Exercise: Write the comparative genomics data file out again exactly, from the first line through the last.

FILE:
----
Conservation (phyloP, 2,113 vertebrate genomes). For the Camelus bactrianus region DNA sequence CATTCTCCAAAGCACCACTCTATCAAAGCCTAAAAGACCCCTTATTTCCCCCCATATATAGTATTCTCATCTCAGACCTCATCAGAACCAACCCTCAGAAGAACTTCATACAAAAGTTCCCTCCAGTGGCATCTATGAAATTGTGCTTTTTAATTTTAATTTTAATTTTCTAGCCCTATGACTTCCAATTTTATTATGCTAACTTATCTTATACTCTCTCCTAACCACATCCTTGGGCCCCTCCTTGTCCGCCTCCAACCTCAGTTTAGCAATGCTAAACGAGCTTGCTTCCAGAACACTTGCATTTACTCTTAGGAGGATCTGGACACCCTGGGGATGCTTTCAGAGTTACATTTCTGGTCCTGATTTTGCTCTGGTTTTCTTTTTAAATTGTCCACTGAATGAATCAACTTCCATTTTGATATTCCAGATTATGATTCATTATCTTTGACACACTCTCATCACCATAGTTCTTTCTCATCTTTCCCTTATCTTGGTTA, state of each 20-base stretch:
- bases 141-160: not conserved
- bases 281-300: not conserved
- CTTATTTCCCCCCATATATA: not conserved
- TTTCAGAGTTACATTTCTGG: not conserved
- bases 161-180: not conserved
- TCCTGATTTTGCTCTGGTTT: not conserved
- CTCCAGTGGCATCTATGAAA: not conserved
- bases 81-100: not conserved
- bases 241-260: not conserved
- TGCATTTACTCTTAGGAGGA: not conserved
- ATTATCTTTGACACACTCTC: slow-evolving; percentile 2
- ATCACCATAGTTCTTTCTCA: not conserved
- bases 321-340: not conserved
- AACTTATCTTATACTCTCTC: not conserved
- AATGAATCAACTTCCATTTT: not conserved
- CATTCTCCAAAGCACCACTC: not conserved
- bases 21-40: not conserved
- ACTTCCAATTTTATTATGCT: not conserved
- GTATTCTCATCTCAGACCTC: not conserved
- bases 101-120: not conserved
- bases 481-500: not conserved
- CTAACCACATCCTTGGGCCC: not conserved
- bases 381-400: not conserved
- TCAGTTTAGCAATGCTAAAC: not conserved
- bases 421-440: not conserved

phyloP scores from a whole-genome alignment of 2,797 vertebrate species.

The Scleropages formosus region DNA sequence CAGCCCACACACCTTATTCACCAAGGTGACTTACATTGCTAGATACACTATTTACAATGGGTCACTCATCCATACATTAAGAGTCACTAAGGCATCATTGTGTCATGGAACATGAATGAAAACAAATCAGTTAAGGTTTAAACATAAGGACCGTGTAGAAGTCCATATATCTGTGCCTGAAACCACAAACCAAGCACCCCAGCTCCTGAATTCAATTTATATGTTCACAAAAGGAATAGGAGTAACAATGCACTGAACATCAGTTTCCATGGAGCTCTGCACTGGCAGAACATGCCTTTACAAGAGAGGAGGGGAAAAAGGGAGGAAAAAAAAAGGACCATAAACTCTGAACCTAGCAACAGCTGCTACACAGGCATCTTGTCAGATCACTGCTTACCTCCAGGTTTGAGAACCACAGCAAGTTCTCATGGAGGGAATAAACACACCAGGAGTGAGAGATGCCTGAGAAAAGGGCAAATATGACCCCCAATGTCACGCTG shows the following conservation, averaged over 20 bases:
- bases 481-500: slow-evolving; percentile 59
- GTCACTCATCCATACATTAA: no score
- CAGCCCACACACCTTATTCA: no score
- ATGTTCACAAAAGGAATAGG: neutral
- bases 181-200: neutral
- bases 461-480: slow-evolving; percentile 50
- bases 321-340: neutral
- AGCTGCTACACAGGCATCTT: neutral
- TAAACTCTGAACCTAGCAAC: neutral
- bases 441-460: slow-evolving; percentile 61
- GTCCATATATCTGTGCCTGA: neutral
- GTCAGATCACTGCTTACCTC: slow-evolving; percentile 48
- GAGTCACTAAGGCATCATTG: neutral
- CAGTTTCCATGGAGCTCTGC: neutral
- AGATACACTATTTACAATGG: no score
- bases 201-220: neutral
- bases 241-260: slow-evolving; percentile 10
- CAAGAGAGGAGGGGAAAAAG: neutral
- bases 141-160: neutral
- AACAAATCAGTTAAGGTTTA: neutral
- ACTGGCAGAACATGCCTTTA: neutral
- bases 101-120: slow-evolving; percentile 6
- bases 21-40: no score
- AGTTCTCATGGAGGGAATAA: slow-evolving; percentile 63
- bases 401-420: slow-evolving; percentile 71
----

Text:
Conservation (phyloP, 2,113 vertebrate genomes). For the Camelus bactrianus region DNA sequence CATTCTCCAAAGCACCACTCTATCAAAGCCTAAAAGACCCCTTATTTCCCCCCATATATAGTATTCTCATCTCAGACCTCATCAGAACCAACCCTCAGAAGAACTTCATACAAAAGTTCCCTCCAGTGGCATCTATGAAATTGTGCTTTTTAATTTTAATTTTAATTTTCTAGCCCTATGACTTCCAATTTTATTATGCTAACTTATCTTATACTCTCTCCTAACCACATCCTTGGGCCCCTCCTTGTCCGCCTCCAACCTCAGTTTAGCAATGCTAAACGAGCTTGCTTCCAGAACACTTGCATTTACTCTTAGGAGGATCTGGACACCCTGGGGATGCTTTCAGAGTTACATTTCTGGTCCTGATTTTGCTCTGGTTTTCTTTTTAAATTGTCCACTGAATGAATCAACTTCCATTTTGATATTCCAGATTATGATTCATTATCTTTGACACACTCTCATCACCATAGTTCTTTCTCATCTTTCCCTTATCTTGGTTA, state of each 20-base stretch:
- bases 141-160: not conserved
- bases 281-300: not conserved
- CTTATTTCCCCCCATATATA: not conserved
- TTTCAGAGTTACATTTCTGG: not conserved
- bases 161-180: not conserved
- TCCTGATTTTGCTCTGGTTT: not conserved
- CTCCAGTGGCATCTATGAAA: not conserved
- bases 81-100: not conserved
- bases 241-260: not conserved
- TGCATTTACTCTTAGGAGGA: not conserved
- ATTATCTTTGACACACTCTC: slow-evolving; percentile 2
- ATCACCATAGTTCTTTCTCA: not conserved
- bases 321-340: not conserved
- AACTTATCTTATACTCTCTC: not conserved
- AATGAATCAACTTCCATTTT: not conserved
- CATTCTCCAAAGCACCACTC: not conserved
- bases 21-40: not conserved
- ACTTCCAATTTTATTATGCT: not conserved
- GTATTCTCATCTCAGACCTC: not conserved
- bases 101-120: not conserved
- bases 481-500: not conserved
- CTAACCACATCCTTGGGCCC: not conserved
- bases 381-400: not conserved
- TCAGTTTAGCAATGCTAAAC: not conserved
- bases 421-440: not conserved

phyloP scores from a whole-genome alignment of 2,797 vertebrate species.

The Scleropages formosus region DNA sequence CAGCCCACACACCTTATTCACCAAGGTGACTTACATTGCTAGATACACTATTTACAATGGGTCACTCATCCATACATTAAGAGTCACTAAGGCATCATTGTGTCATGGAACATGAATGAAAACAAATCAGTTAAGGTTTAAACATAAGGACCGTGTAGAAGTCCATATATCTGTGCCTGAAACCACAAACCAAGCACCCCAGCTCCTGAATTCAATTTATATGTTCACAAAAGGAATAGGAGTAACAATGCACTGAACATCAGTTTCCATGGAGCTCTGCACTGGCAGAACATGCCTTTACAAGAGAGGAGGGGAAAAAGGGAGGAAAAAAAAAGGACCATAAACTCTGAACCTAGCAACAGCTGCTACACAGGCATCTTGTCAGATCACTGCTTACCTCCAGGTTTGAGAACCACAGCAAGTTCTCATGGAGGGAATAAACACACCAGGAGTGAGAGATGCCTGAGAAAAGGGCAAATATGACCCCCAATGTCACGCTG shows the following conservation, averaged over 20 bases:
- bases 481-500: slow-evolving; percentile 59
- GTCACTCATCCATACATTAA: no score
- CAGCCCACACACCTTATTCA: no score
- ATGTTCACAAAAGGAATAGG: neutral
- bases 181-200: neutral
- bases 461-480: slow-evolving; percentile 50
- bases 321-340: neutral
- AGCTGCTACACAGGCATCTT: neutral
- TAAACTCTGAACCTAGCAAC: neutral
- bases 441-460: slow-evolving; percentile 61
- GTCCATATATCTGTGCCTGA: neutral
- GTCAGATCACTGCTTACCTC: slow-evolving; percentile 48
- GAGTCACTAAGGCATCATTG: neutral
- CAGTTTCCATGGAGCTCTGC: neutral
- AGATACACTATTTACAATGG: no score
- bases 201-220: neutral
- bases 241-260: slow-evolving; percentile 10
- CAAGAGAGGAGGGGAAAAAG: neutral
- bases 141-160: neutral
- AACAAATCAGTTAAGGTTTA: neutral
- ACTGGCAGAACATGCCTTTA: neutral
- bases 101-120: slow-evolving; percentile 6
- bases 21-40: no score
- AGTTCTCATGGAGGGAATAA: slow-evolving; percentile 63
- bases 401-420: slow-evolving; percentile 71